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Interpreting

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ISSN 1384-6647
E-ISSN 1569-982X

<p><em>Interpreting </em>serves as a medium for research and debate on all aspects of interpreting, in its various modes, modalities (spoken and signed) and settings (conferences, media, courtroom, healthcare and others). Striving to promote our understanding of the socio-cultural, cognitive and linguistic dimensions of interpreting as an activity and process, the journal covers theoretical and methodological concerns, explores the history and professional ecology of interpreting and its role in society, and addresses current issues in professional practice and training.</p><p><em>Interpreting </em>encourages cross-disciplinary inquiry from such fields as anthropology, cognitive science, cultural studies, discourse analysis, language planning, linguistics, neurolinguistics, psychology and sociology, as well as translation studies.</p><p><em>Interpreting </em>publishes original articles, reports, discussions and book reviews.</p>


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  • Users’ experiences of interpreters: The critical role of trust
    • Authors: Rosalind Edwards, Bogusia Temple, and Claire Alexander
    • Source: Interpreting, Volume 7, Issue 1, 2005, pages: 77 –95
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    • This article explores the experiences of people who need interpreters to gain access to and use of a range of services, drawing on semi-structured interviews with people from Chinese, Kurdish, Bangladeshi, Indian and Polish minority ethnic groups living in Manchester and London, UK. We describe our research methodology, and place the study in its political and community context. We look at the qualities the people we interviewed considered made for a good interpreter, and their experiences using both professional interpreters, and family and friends as interpreters. We show how personal character and trust are important in people’s understandings of good interpreting, leading them to prefer interpreters drawn from their own informal networks. We consider the implications of this for policy and practice.
  • Roles of community interpreters in pediatrics as seen by interpreters, physicians and researchers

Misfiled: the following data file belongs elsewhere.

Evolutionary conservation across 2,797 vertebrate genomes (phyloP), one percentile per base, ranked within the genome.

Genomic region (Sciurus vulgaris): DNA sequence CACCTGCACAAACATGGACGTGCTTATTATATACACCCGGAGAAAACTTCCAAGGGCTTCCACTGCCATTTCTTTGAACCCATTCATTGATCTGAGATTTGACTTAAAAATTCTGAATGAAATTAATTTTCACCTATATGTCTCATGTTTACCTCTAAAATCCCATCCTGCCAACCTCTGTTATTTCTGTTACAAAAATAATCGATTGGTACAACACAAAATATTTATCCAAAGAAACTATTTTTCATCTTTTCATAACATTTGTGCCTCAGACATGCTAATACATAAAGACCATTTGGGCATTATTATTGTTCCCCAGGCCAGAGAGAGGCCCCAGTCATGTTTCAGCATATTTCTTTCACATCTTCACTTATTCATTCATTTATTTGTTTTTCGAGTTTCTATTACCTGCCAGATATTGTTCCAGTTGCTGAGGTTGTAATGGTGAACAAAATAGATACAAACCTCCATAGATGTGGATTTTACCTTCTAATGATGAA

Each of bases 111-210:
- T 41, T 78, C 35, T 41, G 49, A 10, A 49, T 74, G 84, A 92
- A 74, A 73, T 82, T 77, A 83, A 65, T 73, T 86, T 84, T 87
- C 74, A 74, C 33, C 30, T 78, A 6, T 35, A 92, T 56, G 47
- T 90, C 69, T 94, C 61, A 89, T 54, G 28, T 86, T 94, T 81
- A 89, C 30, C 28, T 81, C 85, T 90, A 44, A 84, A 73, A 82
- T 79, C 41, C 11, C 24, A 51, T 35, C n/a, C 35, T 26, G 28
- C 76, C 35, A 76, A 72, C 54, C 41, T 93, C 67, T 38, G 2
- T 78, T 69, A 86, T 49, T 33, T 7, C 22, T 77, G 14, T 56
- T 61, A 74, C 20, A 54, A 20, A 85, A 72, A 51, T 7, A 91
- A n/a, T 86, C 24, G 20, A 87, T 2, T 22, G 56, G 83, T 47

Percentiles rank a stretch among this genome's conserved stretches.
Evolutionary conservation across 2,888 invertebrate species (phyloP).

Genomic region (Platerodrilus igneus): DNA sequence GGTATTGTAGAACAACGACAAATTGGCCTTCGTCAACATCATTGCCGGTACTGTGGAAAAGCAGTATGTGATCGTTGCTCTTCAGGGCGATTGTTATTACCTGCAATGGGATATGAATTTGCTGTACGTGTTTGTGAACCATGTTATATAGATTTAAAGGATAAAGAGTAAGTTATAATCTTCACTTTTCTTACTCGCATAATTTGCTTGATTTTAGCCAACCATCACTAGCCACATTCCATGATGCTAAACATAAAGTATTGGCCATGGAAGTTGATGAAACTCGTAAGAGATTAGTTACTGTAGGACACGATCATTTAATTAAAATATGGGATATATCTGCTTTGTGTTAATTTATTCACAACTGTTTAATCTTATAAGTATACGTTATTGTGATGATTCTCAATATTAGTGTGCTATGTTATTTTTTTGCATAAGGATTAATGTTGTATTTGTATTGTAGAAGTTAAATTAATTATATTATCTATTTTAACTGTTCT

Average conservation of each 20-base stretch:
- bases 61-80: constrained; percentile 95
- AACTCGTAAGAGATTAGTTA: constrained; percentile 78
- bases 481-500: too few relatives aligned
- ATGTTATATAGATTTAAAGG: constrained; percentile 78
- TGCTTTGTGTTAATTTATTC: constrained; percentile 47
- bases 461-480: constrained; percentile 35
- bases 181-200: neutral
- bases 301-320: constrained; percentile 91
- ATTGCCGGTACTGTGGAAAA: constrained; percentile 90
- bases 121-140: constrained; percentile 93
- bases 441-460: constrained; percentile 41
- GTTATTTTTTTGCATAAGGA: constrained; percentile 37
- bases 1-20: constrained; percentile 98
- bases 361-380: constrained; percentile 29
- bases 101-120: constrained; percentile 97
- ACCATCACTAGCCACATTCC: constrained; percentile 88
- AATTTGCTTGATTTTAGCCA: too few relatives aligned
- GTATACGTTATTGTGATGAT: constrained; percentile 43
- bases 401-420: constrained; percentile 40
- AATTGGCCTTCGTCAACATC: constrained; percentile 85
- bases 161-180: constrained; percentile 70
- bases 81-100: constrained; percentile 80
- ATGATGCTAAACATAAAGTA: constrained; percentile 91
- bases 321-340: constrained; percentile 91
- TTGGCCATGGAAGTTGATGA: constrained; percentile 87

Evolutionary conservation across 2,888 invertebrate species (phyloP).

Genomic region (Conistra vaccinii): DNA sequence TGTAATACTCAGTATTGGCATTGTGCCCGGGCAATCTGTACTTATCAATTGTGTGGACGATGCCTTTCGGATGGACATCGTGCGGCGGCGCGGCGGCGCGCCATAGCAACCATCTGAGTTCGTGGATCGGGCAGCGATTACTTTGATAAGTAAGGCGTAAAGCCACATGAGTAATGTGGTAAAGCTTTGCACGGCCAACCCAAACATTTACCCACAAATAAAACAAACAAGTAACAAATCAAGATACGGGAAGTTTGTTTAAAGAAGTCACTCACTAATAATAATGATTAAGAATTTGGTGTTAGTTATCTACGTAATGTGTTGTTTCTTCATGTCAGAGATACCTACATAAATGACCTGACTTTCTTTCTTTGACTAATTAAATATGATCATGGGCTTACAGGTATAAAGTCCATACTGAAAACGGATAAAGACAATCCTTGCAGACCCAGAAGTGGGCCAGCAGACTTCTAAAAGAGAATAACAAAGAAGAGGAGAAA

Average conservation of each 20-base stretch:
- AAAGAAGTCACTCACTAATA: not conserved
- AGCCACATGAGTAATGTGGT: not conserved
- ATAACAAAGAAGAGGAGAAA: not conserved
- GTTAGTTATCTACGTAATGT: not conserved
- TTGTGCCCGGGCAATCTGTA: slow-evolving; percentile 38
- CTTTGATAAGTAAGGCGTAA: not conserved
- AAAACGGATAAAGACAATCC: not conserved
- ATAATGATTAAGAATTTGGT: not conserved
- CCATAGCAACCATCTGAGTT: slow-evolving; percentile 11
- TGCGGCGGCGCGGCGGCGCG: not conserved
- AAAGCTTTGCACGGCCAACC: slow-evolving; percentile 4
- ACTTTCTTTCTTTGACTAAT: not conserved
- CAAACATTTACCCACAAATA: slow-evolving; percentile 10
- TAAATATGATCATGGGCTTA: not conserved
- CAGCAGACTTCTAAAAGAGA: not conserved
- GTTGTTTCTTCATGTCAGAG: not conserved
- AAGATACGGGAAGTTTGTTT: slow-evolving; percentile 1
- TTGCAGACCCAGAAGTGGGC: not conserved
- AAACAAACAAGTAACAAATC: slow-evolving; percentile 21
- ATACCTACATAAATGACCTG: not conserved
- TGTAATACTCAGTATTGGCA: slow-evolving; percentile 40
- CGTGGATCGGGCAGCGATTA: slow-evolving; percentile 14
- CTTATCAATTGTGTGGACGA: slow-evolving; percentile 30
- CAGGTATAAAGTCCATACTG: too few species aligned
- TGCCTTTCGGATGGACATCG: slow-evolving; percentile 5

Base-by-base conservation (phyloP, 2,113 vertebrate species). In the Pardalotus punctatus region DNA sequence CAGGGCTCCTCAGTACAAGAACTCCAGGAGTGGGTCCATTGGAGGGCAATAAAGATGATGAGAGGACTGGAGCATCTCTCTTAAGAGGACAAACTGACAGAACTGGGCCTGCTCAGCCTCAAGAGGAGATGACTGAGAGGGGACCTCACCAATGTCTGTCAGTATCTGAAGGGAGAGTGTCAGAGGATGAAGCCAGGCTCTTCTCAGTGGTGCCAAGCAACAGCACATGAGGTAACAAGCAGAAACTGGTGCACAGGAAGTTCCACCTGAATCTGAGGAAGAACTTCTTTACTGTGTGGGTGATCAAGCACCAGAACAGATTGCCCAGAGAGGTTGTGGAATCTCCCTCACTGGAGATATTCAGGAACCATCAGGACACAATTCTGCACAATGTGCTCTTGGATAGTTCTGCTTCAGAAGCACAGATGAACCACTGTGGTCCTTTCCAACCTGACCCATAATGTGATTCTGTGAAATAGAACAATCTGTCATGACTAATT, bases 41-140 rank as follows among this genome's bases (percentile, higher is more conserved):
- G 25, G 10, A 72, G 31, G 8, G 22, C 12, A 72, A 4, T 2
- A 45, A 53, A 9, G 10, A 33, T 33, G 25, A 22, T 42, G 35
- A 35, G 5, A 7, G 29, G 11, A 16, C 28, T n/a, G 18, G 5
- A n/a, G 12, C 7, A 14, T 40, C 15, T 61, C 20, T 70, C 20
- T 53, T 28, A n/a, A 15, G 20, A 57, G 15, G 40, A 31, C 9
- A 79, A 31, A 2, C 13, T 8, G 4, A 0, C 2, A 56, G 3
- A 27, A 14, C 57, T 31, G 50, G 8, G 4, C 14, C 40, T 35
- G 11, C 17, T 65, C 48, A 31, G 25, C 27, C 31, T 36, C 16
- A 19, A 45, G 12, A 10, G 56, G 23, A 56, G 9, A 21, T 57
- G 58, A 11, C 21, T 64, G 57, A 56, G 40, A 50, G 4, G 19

• Author: Yvan Leanza
    • Source: Interpreting, Volume 7, Issue 2, 2005, pages: 167 –192
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    • This paper is an attempt at defining more clearly the various roles of community interpreters and the processes implicitly connected with each of them. While the role of the interpreter is a subject that has been widely discussed in the social science literature, it is less present in the biomedical one, which tends to emphasize the importance of interpreting in overcoming language barriers, rather than as a means of building bridges between patients and physicians. Hence, studies looking at interpreted medical interactions suggest that the presence of an interpreter is more beneficial to the healthcare providers than to the patient. This statement is illustrated by the results of a recent study in a pediatric outpatient clinic in Switzerland. It is suggested that, in the consultations, interpreters act mainly as linguistic agents and health system agents and rarely as community agents. This is consistent with the pediatricians’ view of the interpreter as mainly a translating machine. A new typology of the varying roles of the interpreter is proposed, outlining the relation to cultural differences maintained therein. Some recommendations for the training of interpreters and healthcare providers are suggested.
  • Working memory and expertise in simultaneous interpreting
    • Authors: Minhua Liu, Diane L. Schallert, and Patrick J. Carroll
    • Source: Interpreting, Volume 6, Issue 1, 2004, pages: 19 –42